Week 3 final activity was to work in groups to crowdsource and produce a digital or paper zine from personal networks and/or within the university.
So I joined a group of 5 to produce our zine book/mini magazine, titled “To Hell With Tea” then we setup a WhatsApp group to start the collaboration and participation process.
Other group members setup a hash tag links on Instagram with the direction or instructions to take a picture of your self-drinking tea in an unusual place or funny location. Facebook accounts and twitter accounts were also directing people to participate in this photographic task. The Instagram page setup for the first image had 21,000 hits in a short space of time, so it was not long before people from different parts of the world were sending in images to help produce the Zine/Magazine.
To facilitate the design process we setup a shared drive on two platforms on the university’s Microsoft share point and One drive.
During our continued discussions in WhatsApp, we also decided to have the Zine in a 5×5 inch format and to use Indesign as a template. At different stages of the design, we all contributed or tried to drive different parts of the design process forward.
Although I was quite familiar with desktop publishing apps of old, and many other software desktop apps I had never used Indesign so I set up the 7 days free trial for the short time we had to produce the Zine.
We shared different templates and we had one person who did most of the production. As part of the Tea Topic, I was tasked with finding interesting tea facts we could input into the mini zine Magazine format.
“Shen Nong Shi was the first Chinese herbal doctor and is venerated as the Father of Chinese medicine. One of his contributions was tasting herbs so people could have medicine; he discovered the tea while he travelled many high mountains and collected various plants. Myths tell that Shennong had a transparent body and thus could see the effect of different plants and herbs on him. Thus, he could see which organ was affected and then select an antidote immediately. He found tea named “Cha” to work as an antidote.” (fabiowzgogo, 2016)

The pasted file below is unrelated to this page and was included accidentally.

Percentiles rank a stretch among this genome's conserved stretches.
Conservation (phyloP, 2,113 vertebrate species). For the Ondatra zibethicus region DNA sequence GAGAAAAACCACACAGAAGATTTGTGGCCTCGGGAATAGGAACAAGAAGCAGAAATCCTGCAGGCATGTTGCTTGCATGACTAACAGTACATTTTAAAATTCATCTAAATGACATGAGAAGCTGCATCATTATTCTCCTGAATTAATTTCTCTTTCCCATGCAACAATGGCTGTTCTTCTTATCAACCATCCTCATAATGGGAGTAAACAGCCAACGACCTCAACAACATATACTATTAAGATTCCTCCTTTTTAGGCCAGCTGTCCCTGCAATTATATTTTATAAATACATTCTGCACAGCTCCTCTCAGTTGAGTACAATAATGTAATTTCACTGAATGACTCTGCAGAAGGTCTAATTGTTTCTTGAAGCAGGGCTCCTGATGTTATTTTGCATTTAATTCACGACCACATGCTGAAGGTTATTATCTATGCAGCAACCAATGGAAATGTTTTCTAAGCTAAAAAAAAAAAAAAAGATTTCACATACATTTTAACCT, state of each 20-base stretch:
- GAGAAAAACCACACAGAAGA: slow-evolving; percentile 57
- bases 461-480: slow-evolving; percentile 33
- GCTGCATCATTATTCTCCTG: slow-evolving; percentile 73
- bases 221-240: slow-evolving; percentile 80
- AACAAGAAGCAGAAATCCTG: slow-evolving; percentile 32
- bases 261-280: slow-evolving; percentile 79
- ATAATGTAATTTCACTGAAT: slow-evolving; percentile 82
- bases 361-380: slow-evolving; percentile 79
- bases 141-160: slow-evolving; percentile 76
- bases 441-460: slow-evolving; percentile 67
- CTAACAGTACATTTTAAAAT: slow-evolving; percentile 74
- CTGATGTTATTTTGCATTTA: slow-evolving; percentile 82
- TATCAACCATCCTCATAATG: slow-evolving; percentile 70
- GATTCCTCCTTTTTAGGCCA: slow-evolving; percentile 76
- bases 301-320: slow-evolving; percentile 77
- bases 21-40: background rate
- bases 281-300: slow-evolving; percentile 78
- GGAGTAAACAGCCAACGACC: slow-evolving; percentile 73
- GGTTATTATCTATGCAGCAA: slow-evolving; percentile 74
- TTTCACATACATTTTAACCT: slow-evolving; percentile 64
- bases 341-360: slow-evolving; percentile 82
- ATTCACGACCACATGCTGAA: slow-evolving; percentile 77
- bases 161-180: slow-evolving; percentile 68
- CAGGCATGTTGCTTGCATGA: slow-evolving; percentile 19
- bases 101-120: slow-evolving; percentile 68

The design process was organic in that there was no structure to the project in the way we designed it as such other than the task outline itself. The group worked very well together even when we were working in different times zones. I also gave some advice on the legality or rights of the ownership using varies web platforms, although it was impossible to go through all the legal aspects other than the main right of ownership for each web site.
In an extract from the book “Taking the matter into common hands: on contemporary art and collaborative practices” Lind wrote
“Current ideas about collaboration in art are intertwined with other contemporary notions concerning what it means to ‘come together’, ‘be together’ and ‘work together’. Contrary to generally accepted notions of the community having changed meaning it has become less socially responsible le, caring and bonding, and, to a degree, dissolved,”(Lind, 2007)
I think what she is trying to convey is the notion that although groups form and work well for the good of each other, the responsibility of the desired outcome is less clear and is, in fact, more organic in nature as was this project.
Comments from one of our online Tutors
Congratulations on the zine – group 3. I previewed it yesterday in the webinar. Well done on the design work and team work to get it produced in a week. (Tutor)
fabiowzgogo, f. (2016). Chinese Tea Culture: The Facts Of Traditional Chinese Tea Culture. [online] Chinatravel.com. Available at: http://www.chinatravel.com/facts/chinese-tea-culture.htm [Accessed 14 Jun. 2017].
Lind, M. (2007). The Collaborative Turn [IN] Taking the matter into common hands: on contemporary art and collaborative practices. London: Black Dog.